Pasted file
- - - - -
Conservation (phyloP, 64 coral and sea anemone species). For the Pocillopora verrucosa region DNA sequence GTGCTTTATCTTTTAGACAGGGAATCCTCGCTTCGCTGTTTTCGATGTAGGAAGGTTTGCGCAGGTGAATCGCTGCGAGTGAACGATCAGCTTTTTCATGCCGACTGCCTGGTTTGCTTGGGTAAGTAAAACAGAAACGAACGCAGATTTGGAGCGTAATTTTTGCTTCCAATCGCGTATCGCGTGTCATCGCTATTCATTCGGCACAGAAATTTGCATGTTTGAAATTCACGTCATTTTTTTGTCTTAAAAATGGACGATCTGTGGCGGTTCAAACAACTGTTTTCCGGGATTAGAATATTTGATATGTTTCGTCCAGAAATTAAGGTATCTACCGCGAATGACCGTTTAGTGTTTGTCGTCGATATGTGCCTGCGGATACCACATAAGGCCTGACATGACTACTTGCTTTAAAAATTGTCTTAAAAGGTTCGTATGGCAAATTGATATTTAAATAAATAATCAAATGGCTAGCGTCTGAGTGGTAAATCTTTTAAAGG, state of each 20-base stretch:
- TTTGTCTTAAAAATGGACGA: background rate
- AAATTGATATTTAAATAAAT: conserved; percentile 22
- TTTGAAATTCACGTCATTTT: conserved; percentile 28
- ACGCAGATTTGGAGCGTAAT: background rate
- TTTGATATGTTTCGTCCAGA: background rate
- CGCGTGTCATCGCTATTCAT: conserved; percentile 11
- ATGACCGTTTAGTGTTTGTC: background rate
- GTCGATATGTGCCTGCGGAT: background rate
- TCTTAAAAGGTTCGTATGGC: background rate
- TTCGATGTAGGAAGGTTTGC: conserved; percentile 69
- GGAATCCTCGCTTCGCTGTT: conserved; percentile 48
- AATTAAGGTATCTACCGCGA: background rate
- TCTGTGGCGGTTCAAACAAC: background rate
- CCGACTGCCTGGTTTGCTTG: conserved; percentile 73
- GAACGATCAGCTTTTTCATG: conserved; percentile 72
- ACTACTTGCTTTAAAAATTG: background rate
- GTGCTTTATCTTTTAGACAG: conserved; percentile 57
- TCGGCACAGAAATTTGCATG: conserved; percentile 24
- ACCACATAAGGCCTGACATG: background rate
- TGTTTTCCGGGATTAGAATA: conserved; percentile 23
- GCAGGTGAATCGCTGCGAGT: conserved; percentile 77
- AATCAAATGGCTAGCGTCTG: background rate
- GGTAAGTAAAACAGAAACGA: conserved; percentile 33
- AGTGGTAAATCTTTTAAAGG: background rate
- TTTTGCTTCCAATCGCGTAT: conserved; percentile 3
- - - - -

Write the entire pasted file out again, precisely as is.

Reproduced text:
Conservation (phyloP, 64 coral and sea anemone species). For the Pocillopora verrucosa region DNA sequence GTGCTTTATCTTTTAGACAGGGAATCCTCGCTTCGCTGTTTTCGATGTAGGAAGGTTTGCGCAGGTGAATCGCTGCGAGTGAACGATCAGCTTTTTCATGCCGACTGCCTGGTTTGCTTGGGTAAGTAAAACAGAAACGAACGCAGATTTGGAGCGTAATTTTTGCTTCCAATCGCGTATCGCGTGTCATCGCTATTCATTCGGCACAGAAATTTGCATGTTTGAAATTCACGTCATTTTTTTGTCTTAAAAATGGACGATCTGTGGCGGTTCAAACAACTGTTTTCCGGGATTAGAATATTTGATATGTTTCGTCCAGAAATTAAGGTATCTACCGCGAATGACCGTTTAGTGTTTGTCGTCGATATGTGCCTGCGGATACCACATAAGGCCTGACATGACTACTTGCTTTAAAAATTGTCTTAAAAGGTTCGTATGGCAAATTGATATTTAAATAAATAATCAAATGGCTAGCGTCTGAGTGGTAAATCTTTTAAAGG, state of each 20-base stretch:
- TTTGTCTTAAAAATGGACGA: background rate
- AAATTGATATTTAAATAAAT: conserved; percentile 22
- TTTGAAATTCACGTCATTTT: conserved; percentile 28
- ACGCAGATTTGGAGCGTAAT: background rate
- TTTGATATGTTTCGTCCAGA: background rate
- CGCGTGTCATCGCTATTCAT: conserved; percentile 11
- ATGACCGTTTAGTGTTTGTC: background rate
- GTCGATATGTGCCTGCGGAT: background rate
- TCTTAAAAGGTTCGTATGGC: background rate
- TTCGATGTAGGAAGGTTTGC: conserved; percentile 69
- GGAATCCTCGCTTCGCTGTT: conserved; percentile 48
- AATTAAGGTATCTACCGCGA: background rate
- TCTGTGGCGGTTCAAACAAC: background rate
- CCGACTGCCTGGTTTGCTTG: conserved; percentile 73
- GAACGATCAGCTTTTTCATG: conserved; percentile 72
- ACTACTTGCTTTAAAAATTG: background rate
- GTGCTTTATCTTTTAGACAG: conserved; percentile 57
- TCGGCACAGAAATTTGCATG: conserved; percentile 24
- ACCACATAAGGCCTGACATG: background rate
- TGTTTTCCGGGATTAGAATA: conserved; percentile 23
- GCAGGTGAATCGCTGCGAGT: conserved; percentile 77
- AATCAAATGGCTAGCGTCTG: background rate
- GGTAAGTAAAACAGAAACGA: conserved; percentile 33
- AGTGGTAAATCTTTTAAAGG: background rate
- TTTTGCTTCCAATCGCGTAT: conserved; percentile 3